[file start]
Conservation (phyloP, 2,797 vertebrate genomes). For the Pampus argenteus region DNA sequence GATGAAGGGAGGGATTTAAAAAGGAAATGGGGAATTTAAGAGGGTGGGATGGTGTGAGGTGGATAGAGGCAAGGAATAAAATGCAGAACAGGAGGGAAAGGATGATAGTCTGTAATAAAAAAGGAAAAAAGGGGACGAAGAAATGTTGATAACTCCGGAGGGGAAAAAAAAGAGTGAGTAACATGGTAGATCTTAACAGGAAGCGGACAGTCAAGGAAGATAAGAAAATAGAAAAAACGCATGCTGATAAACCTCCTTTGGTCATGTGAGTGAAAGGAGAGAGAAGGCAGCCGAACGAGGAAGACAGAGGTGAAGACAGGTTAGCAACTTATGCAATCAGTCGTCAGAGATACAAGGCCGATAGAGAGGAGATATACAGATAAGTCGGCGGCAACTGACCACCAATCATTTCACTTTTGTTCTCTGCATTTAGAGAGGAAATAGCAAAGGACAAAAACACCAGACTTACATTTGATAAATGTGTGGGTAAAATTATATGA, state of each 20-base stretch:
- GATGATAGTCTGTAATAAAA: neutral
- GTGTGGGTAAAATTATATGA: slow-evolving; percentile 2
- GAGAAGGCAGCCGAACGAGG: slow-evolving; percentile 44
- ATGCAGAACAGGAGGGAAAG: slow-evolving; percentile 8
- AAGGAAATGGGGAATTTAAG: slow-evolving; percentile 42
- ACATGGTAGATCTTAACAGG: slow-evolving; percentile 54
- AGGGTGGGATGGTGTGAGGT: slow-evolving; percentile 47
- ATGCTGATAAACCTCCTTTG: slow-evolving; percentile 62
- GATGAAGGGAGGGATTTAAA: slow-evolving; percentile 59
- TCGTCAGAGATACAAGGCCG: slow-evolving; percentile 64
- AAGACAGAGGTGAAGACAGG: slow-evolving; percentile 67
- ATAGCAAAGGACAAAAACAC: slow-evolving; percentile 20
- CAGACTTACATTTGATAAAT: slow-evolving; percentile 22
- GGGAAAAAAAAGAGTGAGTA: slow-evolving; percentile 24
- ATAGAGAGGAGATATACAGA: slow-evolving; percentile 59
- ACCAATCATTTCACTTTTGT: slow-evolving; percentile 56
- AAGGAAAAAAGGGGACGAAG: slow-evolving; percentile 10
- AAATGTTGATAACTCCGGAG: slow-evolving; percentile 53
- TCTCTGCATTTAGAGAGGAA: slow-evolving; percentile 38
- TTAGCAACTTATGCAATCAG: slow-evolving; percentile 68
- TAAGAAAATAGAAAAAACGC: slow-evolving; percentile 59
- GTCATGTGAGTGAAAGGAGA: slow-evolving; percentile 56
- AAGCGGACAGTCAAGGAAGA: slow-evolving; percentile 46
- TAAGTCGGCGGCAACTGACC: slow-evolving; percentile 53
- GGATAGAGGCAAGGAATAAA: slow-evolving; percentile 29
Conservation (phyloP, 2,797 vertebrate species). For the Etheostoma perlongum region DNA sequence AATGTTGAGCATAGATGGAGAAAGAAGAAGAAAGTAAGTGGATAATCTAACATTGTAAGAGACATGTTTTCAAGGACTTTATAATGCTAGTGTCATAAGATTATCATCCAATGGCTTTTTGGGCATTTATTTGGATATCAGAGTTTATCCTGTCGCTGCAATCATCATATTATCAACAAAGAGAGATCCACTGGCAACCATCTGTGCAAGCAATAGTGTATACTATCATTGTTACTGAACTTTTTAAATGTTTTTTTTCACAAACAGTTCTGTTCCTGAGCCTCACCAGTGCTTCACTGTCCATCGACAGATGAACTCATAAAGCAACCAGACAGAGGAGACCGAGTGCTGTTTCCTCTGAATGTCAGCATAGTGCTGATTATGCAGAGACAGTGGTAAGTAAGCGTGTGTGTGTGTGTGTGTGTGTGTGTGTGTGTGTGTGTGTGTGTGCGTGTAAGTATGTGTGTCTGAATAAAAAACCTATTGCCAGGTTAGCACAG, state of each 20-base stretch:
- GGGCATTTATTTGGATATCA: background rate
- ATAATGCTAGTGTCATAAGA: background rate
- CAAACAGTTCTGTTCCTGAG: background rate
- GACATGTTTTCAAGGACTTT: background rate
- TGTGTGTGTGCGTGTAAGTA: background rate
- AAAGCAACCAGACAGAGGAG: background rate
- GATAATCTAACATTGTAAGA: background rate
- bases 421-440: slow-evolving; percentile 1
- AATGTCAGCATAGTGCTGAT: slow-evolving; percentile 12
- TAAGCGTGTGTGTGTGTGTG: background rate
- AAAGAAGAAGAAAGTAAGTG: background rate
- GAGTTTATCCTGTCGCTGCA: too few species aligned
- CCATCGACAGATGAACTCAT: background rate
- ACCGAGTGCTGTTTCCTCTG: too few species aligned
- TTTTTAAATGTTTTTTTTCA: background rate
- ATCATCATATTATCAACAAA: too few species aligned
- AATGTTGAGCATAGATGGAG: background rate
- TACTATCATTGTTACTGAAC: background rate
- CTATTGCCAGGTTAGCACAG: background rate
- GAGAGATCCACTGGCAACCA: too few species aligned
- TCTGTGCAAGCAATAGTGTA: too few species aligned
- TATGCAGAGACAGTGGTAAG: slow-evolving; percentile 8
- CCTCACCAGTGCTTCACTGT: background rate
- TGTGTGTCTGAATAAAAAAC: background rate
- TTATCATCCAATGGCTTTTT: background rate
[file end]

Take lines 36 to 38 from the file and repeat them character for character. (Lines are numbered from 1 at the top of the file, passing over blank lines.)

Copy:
- AATGTCAGCATAGTGCTGAT: slow-evolving; percentile 12
- TAAGCGTGTGTGTGTGTGTG: background rate
- AAAGAAGAAGAAAGTAAGTG: background rate